Music Review: Joy Williams’ VENUS #JoyWilliams #O2O

Friday, June 19, 2015

“You are so afraid to say anything wrong that you are risking not saying anything at all. You’ve got to be brave. If you’re feeling mad as hell, then we’re going to write a mad-as-hell song. If you’re feeling broken beyond measure, we’re going to write a broken-beyond-measure song.”—Matt Morris on a conversation with Joy Williams


Have you ever been afraid to say what is in your heart? Have you ever censored yourself so much that you’ve forgotten what it was like to truly express an opinion outside of your immediate circle? Have you ever lived your life in a way that didn’t feel like it was authentically you? If you answered yes, then I think you will have an inkling of what Joy Williams is trying to express in her new album, VENUS. I didn’t listen to The Civil Wars much, prior to listening to this album. I knew they had broken up, but their departure from making music didn’t affect me because their melodies had yet to connect to my spirit. Don’t get me wrong, I was curious to know about them more after the myriad of accolades they received, but it was never more than in passing. Knowing that, here is my review of Joy Williams’ next solo venture: VENUS which is set for release on June 29.

At first listen, I could hear heartbreak. I heard sadness. I heard vulnerability. I heard honesty. I heard hope. I heard bravery. I heard courage. But this album isn’t an anthem for overcoming pain, nor is it one championing the heartbroken spirit. It is a collection of songs of one woman’s journey out of her own darkness, defining herself, and accepting her truth—as she defines it. Acceptance of self is a beautiful thing.  Many of the songs are quite relatable and are beautifully arranged.  Initially, I didn’t understand some of what she was singing about, so I dug into her personal history a little more. After twenty minutes lost into a Wikipedia wormhole, I learned that in her time since the departure of The Civil Wars, she’s been enjoying her time as a mother. She remains married to her husband and her former bandmate is married to his wife and has children himself. The duo that made up the Civil Wars met at a writing camp and shared a creative connection. The fruits of their labors were beautiful, but you know what, it was a relationship that had an eventual demise and deserved to be mourned. In the passing of such relationships, there exists a space of full of ache and lamentation, where remnants of all of the broken relationships from your past exist. And so I listened again with different ears. I better understood the pain she was feeling, as well as that optimism. This was especially evident in “One Day I Will.”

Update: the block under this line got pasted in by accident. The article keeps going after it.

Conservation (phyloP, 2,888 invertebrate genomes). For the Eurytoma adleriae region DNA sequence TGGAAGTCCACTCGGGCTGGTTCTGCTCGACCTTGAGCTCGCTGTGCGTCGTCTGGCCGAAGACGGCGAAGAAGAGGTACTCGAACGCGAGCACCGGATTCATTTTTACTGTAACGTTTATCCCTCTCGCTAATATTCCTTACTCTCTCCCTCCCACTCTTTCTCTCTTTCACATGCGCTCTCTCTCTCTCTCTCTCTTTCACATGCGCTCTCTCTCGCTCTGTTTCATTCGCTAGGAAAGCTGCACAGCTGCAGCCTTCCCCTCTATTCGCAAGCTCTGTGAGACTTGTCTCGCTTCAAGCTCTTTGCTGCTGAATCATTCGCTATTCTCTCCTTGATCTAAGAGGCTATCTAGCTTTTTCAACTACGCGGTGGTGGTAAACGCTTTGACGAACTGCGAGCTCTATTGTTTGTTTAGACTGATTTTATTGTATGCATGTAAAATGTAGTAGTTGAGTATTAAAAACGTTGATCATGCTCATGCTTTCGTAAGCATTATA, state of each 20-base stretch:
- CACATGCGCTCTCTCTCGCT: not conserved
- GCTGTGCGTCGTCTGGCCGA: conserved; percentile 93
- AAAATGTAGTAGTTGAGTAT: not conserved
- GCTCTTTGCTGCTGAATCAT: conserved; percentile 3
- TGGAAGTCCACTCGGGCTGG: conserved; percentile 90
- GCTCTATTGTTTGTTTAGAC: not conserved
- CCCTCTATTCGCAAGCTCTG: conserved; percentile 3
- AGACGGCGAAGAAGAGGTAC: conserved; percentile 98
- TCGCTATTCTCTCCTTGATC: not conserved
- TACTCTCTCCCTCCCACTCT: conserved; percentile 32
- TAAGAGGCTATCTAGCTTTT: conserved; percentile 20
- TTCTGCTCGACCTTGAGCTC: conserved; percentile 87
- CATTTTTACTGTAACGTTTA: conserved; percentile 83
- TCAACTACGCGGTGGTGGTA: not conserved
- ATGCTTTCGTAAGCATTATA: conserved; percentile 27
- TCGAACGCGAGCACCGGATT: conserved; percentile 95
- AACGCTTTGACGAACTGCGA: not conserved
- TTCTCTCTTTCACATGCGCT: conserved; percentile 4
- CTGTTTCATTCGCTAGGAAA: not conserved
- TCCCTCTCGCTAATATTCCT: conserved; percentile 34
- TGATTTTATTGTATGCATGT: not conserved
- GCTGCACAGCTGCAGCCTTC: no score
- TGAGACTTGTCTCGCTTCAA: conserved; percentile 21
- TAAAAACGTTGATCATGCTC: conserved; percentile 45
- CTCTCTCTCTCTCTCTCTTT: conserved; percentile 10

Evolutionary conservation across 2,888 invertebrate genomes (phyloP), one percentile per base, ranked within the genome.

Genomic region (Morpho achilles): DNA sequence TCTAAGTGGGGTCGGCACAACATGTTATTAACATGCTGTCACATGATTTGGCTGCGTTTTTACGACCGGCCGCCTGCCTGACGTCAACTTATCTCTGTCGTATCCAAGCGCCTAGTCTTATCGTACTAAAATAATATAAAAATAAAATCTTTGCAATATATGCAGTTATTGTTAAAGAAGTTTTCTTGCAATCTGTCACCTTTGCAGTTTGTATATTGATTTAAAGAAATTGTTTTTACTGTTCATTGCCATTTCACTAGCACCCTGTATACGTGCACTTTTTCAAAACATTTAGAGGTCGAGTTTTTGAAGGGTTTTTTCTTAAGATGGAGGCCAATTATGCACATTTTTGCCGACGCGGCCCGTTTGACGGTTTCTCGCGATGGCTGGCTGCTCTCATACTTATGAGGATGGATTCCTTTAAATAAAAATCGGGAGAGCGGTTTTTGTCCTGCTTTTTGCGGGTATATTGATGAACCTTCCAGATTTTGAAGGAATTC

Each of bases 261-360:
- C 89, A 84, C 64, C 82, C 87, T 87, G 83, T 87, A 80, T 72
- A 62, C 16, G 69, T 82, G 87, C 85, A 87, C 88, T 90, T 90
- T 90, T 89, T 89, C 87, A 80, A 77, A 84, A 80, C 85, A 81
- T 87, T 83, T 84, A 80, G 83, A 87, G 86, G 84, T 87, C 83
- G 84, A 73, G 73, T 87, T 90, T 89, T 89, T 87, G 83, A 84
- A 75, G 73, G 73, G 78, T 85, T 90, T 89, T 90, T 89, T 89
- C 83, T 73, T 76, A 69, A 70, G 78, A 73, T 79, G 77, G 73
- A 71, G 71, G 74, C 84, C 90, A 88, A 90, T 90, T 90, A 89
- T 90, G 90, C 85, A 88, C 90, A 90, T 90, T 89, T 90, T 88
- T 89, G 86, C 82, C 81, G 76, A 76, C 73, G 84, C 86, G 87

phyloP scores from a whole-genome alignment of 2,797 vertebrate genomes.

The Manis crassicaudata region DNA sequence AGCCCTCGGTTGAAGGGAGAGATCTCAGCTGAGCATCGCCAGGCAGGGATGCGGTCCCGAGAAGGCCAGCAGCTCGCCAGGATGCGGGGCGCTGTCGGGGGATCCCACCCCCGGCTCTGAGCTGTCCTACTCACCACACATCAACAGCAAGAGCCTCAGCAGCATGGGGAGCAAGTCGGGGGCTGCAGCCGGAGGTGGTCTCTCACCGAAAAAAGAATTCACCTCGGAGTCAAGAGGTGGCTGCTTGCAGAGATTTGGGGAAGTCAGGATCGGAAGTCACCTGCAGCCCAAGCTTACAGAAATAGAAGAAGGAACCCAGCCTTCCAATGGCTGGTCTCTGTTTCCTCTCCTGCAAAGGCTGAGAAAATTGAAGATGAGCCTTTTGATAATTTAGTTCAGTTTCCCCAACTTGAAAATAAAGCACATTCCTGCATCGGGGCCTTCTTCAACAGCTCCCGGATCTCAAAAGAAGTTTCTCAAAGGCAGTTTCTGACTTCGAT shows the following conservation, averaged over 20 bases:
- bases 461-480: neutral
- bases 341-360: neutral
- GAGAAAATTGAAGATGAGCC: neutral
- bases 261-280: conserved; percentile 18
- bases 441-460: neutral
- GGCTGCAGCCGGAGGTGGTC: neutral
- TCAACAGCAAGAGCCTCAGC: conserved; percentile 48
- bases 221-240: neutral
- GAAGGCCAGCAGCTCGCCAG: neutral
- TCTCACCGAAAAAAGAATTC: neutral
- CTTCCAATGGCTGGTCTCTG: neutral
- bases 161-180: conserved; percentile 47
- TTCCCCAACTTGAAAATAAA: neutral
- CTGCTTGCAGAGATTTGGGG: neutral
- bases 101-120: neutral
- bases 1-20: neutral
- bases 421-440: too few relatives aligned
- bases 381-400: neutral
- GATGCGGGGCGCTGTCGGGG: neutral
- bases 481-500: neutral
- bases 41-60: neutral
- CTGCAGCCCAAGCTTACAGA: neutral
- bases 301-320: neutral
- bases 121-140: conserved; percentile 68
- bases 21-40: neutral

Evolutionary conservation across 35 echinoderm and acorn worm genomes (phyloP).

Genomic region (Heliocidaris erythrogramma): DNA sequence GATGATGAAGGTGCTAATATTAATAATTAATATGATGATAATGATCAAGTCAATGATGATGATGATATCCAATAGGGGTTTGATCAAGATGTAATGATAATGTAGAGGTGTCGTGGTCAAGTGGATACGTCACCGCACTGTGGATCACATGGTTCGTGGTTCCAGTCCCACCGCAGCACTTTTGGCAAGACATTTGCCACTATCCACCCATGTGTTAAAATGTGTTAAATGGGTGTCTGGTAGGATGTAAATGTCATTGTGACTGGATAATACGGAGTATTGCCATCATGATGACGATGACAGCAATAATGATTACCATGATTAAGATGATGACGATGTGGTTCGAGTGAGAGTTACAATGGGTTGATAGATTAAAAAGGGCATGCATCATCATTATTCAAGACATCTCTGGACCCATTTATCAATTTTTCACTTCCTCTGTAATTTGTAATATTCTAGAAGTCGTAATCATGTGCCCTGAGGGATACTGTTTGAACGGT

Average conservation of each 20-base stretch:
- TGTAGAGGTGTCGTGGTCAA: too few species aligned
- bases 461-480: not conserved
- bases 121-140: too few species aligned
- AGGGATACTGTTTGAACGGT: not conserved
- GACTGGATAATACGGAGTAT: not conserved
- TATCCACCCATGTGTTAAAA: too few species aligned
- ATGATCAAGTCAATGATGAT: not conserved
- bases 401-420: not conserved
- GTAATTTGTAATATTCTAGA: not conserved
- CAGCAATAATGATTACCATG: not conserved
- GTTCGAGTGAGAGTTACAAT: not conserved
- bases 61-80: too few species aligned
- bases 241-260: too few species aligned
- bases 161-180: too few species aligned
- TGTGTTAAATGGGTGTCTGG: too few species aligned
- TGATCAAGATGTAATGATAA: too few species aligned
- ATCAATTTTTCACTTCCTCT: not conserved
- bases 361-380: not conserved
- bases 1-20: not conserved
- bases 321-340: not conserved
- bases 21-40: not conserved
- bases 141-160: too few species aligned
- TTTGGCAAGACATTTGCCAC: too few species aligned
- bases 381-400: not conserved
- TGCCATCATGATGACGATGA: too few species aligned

“Perfect is just not good enough” is probably my favorite line in this album. You will find it on the fifth track: “Not Good Enough.” I can see “Until the Levee” turned into a dance club remix with the powerful vocals and strong lyrics, like “drink the lonely down” and “stand here in the ache until the levee of my heart breaks.”

This album grew on me more and more after each listen. She has a beautiful voice and one that deserves to be heard. If you give it a listen, I hope you enjoy it, even if it isn’t until the third or fourth time you listen.


Find her online:

**I participated in the Joy WIlliams Venus album review program as a member of One2One Network. I was provided an album to review but all opinions are my own.**

No comments:

CopyRight © | Theme Designed By Hello Manhattan